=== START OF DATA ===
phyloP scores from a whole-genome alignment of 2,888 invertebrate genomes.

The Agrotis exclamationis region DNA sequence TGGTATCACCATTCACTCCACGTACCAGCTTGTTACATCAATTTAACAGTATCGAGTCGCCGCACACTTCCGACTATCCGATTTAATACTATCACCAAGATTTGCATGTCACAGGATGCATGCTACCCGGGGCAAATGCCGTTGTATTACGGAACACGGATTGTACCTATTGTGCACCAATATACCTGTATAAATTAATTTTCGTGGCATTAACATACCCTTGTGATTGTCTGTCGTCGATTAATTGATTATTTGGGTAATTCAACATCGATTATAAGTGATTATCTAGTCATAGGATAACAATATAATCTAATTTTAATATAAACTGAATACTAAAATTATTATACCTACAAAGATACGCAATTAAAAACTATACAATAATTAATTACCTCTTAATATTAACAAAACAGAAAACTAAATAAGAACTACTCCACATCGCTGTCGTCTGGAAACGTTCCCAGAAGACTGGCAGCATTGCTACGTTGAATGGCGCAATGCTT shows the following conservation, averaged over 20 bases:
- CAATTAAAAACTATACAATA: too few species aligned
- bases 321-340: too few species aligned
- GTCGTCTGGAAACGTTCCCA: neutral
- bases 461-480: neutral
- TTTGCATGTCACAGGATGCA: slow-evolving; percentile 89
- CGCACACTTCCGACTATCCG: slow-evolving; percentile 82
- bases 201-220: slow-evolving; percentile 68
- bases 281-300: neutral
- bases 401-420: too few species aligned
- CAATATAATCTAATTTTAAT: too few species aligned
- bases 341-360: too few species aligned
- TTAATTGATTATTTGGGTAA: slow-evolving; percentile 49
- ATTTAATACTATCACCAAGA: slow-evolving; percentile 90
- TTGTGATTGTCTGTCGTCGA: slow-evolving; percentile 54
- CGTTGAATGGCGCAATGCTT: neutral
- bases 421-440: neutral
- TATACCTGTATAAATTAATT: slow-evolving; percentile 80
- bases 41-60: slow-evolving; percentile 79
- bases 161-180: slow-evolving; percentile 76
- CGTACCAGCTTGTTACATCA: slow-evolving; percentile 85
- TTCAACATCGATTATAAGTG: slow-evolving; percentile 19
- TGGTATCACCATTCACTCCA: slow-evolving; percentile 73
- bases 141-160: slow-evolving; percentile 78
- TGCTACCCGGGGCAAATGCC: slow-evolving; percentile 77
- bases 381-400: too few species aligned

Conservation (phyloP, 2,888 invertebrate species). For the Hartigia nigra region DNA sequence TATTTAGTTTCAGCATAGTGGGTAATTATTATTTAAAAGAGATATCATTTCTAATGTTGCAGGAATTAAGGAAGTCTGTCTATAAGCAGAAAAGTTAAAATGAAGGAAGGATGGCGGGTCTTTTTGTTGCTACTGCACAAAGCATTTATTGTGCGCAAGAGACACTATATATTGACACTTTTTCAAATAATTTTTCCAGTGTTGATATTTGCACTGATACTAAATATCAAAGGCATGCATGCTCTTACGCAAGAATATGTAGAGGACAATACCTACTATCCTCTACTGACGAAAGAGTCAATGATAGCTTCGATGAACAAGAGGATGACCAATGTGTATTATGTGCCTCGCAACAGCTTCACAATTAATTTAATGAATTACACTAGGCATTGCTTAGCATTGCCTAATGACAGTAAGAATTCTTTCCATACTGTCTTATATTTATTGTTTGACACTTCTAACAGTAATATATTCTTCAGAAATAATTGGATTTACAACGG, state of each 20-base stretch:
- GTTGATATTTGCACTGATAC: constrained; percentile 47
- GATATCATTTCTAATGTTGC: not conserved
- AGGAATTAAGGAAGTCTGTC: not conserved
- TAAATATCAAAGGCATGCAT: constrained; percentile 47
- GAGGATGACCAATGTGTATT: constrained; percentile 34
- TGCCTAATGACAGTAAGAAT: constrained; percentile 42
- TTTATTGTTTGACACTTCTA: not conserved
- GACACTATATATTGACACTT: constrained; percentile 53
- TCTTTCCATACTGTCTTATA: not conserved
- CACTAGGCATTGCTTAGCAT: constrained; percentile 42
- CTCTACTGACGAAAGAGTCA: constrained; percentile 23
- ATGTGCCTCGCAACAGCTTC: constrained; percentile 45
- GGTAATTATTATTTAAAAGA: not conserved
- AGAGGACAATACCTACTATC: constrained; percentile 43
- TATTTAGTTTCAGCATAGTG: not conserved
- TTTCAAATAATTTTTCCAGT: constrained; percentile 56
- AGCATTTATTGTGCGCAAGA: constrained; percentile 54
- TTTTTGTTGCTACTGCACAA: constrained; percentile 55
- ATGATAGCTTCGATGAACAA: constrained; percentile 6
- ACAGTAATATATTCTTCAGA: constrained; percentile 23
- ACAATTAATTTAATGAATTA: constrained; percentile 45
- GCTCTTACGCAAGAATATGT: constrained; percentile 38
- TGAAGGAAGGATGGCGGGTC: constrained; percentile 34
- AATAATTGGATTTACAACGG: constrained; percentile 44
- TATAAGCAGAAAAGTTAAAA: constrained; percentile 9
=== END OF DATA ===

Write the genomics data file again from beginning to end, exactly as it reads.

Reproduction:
phyloP scores from a whole-genome alignment of 2,888 invertebrate genomes.

The Agrotis exclamationis region DNA sequence TGGTATCACCATTCACTCCACGTACCAGCTTGTTACATCAATTTAACAGTATCGAGTCGCCGCACACTTCCGACTATCCGATTTAATACTATCACCAAGATTTGCATGTCACAGGATGCATGCTACCCGGGGCAAATGCCGTTGTATTACGGAACACGGATTGTACCTATTGTGCACCAATATACCTGTATAAATTAATTTTCGTGGCATTAACATACCCTTGTGATTGTCTGTCGTCGATTAATTGATTATTTGGGTAATTCAACATCGATTATAAGTGATTATCTAGTCATAGGATAACAATATAATCTAATTTTAATATAAACTGAATACTAAAATTATTATACCTACAAAGATACGCAATTAAAAACTATACAATAATTAATTACCTCTTAATATTAACAAAACAGAAAACTAAATAAGAACTACTCCACATCGCTGTCGTCTGGAAACGTTCCCAGAAGACTGGCAGCATTGCTACGTTGAATGGCGCAATGCTT shows the following conservation, averaged over 20 bases:
- CAATTAAAAACTATACAATA: too few species aligned
- bases 321-340: too few species aligned
- GTCGTCTGGAAACGTTCCCA: neutral
- bases 461-480: neutral
- TTTGCATGTCACAGGATGCA: slow-evolving; percentile 89
- CGCACACTTCCGACTATCCG: slow-evolving; percentile 82
- bases 201-220: slow-evolving; percentile 68
- bases 281-300: neutral
- bases 401-420: too few species aligned
- CAATATAATCTAATTTTAAT: too few species aligned
- bases 341-360: too few species aligned
- TTAATTGATTATTTGGGTAA: slow-evolving; percentile 49
- ATTTAATACTATCACCAAGA: slow-evolving; percentile 90
- TTGTGATTGTCTGTCGTCGA: slow-evolving; percentile 54
- CGTTGAATGGCGCAATGCTT: neutral
- bases 421-440: neutral
- TATACCTGTATAAATTAATT: slow-evolving; percentile 80
- bases 41-60: slow-evolving; percentile 79
- bases 161-180: slow-evolving; percentile 76
- CGTACCAGCTTGTTACATCA: slow-evolving; percentile 85
- TTCAACATCGATTATAAGTG: slow-evolving; percentile 19
- TGGTATCACCATTCACTCCA: slow-evolving; percentile 73
- bases 141-160: slow-evolving; percentile 78
- TGCTACCCGGGGCAAATGCC: slow-evolving; percentile 77
- bases 381-400: too few species aligned

Conservation (phyloP, 2,888 invertebrate species). For the Hartigia nigra region DNA sequence TATTTAGTTTCAGCATAGTGGGTAATTATTATTTAAAAGAGATATCATTTCTAATGTTGCAGGAATTAAGGAAGTCTGTCTATAAGCAGAAAAGTTAAAATGAAGGAAGGATGGCGGGTCTTTTTGTTGCTACTGCACAAAGCATTTATTGTGCGCAAGAGACACTATATATTGACACTTTTTCAAATAATTTTTCCAGTGTTGATATTTGCACTGATACTAAATATCAAAGGCATGCATGCTCTTACGCAAGAATATGTAGAGGACAATACCTACTATCCTCTACTGACGAAAGAGTCAATGATAGCTTCGATGAACAAGAGGATGACCAATGTGTATTATGTGCCTCGCAACAGCTTCACAATTAATTTAATGAATTACACTAGGCATTGCTTAGCATTGCCTAATGACAGTAAGAATTCTTTCCATACTGTCTTATATTTATTGTTTGACACTTCTAACAGTAATATATTCTTCAGAAATAATTGGATTTACAACGG, state of each 20-base stretch:
- GTTGATATTTGCACTGATAC: constrained; percentile 47
- GATATCATTTCTAATGTTGC: not conserved
- AGGAATTAAGGAAGTCTGTC: not conserved
- TAAATATCAAAGGCATGCAT: constrained; percentile 47
- GAGGATGACCAATGTGTATT: constrained; percentile 34
- TGCCTAATGACAGTAAGAAT: constrained; percentile 42
- TTTATTGTTTGACACTTCTA: not conserved
- GACACTATATATTGACACTT: constrained; percentile 53
- TCTTTCCATACTGTCTTATA: not conserved
- CACTAGGCATTGCTTAGCAT: constrained; percentile 42
- CTCTACTGACGAAAGAGTCA: constrained; percentile 23
- ATGTGCCTCGCAACAGCTTC: constrained; percentile 45
- GGTAATTATTATTTAAAAGA: not conserved
- AGAGGACAATACCTACTATC: constrained; percentile 43
- TATTTAGTTTCAGCATAGTG: not conserved
- TTTCAAATAATTTTTCCAGT: constrained; percentile 56
- AGCATTTATTGTGCGCAAGA: constrained; percentile 54
- TTTTTGTTGCTACTGCACAA: constrained; percentile 55
- ATGATAGCTTCGATGAACAA: constrained; percentile 6
- ACAGTAATATATTCTTCAGA: constrained; percentile 23
- ACAATTAATTTAATGAATTA: constrained; percentile 45
- GCTCTTACGCAAGAATATGT: constrained; percentile 38
- TGAAGGAAGGATGGCGGGTC: constrained; percentile 34
- AATAATTGGATTTACAACGG: constrained; percentile 44
- TATAAGCAGAAAAGTTAAAA: constrained; percentile 9